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L-NP (45%) well behind ALP (55%) on two-party preferred basis as Government Confidence down 5.5pts to 90, Greens at record high - 16.5%

Finding No. 6446 – This multi-mode Morgan Poll on Federal voting intention was conducted via face-to-face and SMS interviewing over the last two weekends August 29/30 & September 5/6, 2015 with an Australia-wide cross-section of 2,653 Australian electors aged 18+, of all electors surveyed 2% (unchanged) did not name a party.
In early September L-NP support is virtually unchanged at 45% (down 0.5%) cf. ALP 55% (up 0.5%) following last week’s poor Australian GDP result (only 0.2% growth in the June Quarter 2015), and falls in the Aussie Dollar (below 70 US cents) and Australian share-markets (down 4%). If a Federal Election were held now the ALP would win easily.

Primary support for the L-NP has decreased to 36.5% (down 2%) while ALP support is down 0.5% to 35.5%. Support for the Greens has risen to a new record high of 16.5% (up 2.5%), Palmer United Party is 1% (down 0.5%), Katter’s Australian Party 1.5% (unchanged), while Independents/ Others are at 9% (up 0.5%).

This week’s Morgan Poll on Federal voting intention was conducted over the last two weekends, August 29/30 & September 5/6, 2015, with an Australia-wide cross-section of 2,653 Australian electors.

Roy Morgan Government Confidence Rating

The Roy Morgan Government Confidence Rating has fallen 5.5pts to 90pts this week with 46.5% (up 2%) of Australians saying Australia is ‘heading in the wrong direction’ and only 36.5% (down 3.5%) saying Australia is ‘heading in the right direction’.

Analysis by Gender

Analysis by Gender shows a majority of both genders supporting the ALP. Women: ALP 56.5% (up 1.5%) cf. L-NP 43.5% (down 1.5%); Men: ALP 53.5% (unchanged) cf. L-NP 46.5% (unchanged).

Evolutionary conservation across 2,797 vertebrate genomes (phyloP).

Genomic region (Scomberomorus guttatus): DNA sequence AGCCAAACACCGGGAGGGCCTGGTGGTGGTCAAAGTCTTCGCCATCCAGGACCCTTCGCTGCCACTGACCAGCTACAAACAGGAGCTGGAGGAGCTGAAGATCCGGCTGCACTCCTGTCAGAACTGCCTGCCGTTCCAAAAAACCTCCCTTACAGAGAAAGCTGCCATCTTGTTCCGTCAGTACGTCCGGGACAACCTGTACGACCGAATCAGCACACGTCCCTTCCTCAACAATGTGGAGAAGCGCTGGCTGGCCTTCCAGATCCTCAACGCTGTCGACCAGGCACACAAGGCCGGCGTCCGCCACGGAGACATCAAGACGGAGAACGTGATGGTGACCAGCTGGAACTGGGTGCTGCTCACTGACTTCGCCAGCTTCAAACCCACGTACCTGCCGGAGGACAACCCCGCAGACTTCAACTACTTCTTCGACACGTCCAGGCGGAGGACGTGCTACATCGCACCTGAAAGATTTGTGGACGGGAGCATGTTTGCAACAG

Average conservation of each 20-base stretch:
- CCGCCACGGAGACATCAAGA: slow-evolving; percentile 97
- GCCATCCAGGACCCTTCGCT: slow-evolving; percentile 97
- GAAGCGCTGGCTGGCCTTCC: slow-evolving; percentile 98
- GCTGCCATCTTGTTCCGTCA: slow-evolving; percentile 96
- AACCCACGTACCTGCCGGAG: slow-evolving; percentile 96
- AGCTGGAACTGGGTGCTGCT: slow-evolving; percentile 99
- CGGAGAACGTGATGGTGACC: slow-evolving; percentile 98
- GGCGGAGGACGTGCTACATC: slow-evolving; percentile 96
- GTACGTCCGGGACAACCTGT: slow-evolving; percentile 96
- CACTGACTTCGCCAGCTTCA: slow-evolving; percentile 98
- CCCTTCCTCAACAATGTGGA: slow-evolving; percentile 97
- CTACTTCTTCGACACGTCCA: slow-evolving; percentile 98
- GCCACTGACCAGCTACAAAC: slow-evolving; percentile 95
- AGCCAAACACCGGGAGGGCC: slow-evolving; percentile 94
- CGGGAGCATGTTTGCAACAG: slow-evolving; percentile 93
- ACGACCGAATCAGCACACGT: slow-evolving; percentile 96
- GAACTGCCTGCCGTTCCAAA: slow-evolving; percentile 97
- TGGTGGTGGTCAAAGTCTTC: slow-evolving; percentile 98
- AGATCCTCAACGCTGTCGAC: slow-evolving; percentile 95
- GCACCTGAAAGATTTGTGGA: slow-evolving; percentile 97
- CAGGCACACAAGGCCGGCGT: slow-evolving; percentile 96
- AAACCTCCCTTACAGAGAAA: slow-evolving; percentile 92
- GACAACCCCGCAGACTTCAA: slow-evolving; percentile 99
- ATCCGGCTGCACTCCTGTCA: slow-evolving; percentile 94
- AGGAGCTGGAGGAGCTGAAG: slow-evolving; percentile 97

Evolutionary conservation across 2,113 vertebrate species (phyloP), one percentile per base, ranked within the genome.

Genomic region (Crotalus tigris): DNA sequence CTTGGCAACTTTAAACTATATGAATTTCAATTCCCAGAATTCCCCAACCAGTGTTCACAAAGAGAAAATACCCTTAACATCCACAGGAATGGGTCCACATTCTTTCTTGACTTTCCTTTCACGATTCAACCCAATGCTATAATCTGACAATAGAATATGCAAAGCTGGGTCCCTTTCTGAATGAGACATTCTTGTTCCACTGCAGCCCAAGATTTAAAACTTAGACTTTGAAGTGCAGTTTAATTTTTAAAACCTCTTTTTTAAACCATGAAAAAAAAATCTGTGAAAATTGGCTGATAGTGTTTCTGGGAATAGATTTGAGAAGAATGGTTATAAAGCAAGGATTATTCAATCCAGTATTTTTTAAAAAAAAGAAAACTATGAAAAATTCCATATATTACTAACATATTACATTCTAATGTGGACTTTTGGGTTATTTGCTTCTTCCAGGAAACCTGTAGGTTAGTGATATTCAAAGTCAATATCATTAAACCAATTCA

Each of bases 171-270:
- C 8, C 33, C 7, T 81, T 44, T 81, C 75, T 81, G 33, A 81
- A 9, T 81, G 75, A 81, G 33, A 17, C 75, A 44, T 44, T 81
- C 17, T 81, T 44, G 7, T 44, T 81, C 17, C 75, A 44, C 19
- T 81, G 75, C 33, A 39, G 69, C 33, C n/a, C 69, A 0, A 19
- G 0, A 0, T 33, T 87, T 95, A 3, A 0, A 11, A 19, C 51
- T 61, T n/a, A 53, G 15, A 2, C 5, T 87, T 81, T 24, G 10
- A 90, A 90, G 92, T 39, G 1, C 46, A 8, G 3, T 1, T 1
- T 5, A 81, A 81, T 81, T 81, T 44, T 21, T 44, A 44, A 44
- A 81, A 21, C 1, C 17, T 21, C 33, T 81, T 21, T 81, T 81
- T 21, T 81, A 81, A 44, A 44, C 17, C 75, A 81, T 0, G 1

Analysis by Age group

Analysis by Age group shows the ALP still with its strongest advantage among young family aged Australians (aged 25-34). 18-24yr olds favour the ALP 56.5% cf. L-NP 43.5%; 25-34yr olds most heavily favour the ALP 66% cf. L-NP 34%; 35-49yr olds favour the ALP 57% cf. L-NP 43% while 50-64yr olds favour the ALP 54.5% cf. L-NP 45.5% and those aged 65+ easily favour the L-NP 55.5% cf. ALP 44.5%.

Analysis by States

The ALP now has a two-party preferred lead in all Australian States. Tasmania: ALP 61.5% cf. L-NP 38.5%, Victoria: ALP 59% cf. L-NP 41%, South Australia: ALP 57.5% cf. L-NP 42.5%, New South Wales: ALP 53% cf. L-NP 47%, Queensland: ALP 52% cf. LNP 48% and Western Australia: ALP 51% cf. L-NP 49%.

The Morgan Poll surveys a larger sample (including people who only use a mobile phone) than any other public opinion poll. The Morgan Poll asks Minor Party supporters which way they will vote their preferences. *News Corp’s poll does not measure or reference the PUP vote!

The Morgan Poll allocated preferences based on how people say they will vote – allocating preferences by how electors voted at the last Federal Election, as used by News Corp’s poll* shows the ALP (55.5%) cf. L-NP (44.5%) – for trends see the Morgan Poll historic data table.

Gary Morgan says:

“In early September L-NP support is virtually unchanged at 45% (down 0.5%) cf. ALP 55% (up 0.5%) on a two-party preferred basis. However, Roy Morgan Government Confidence has fallen to 90pts (down 5.5pts) with only 36.5% (down 3.5%) of Australians saying Australia is ‘heading in the right direction’ compared to 46.5% (up 2%) that say Australia is ‘heading in the wrong direction’.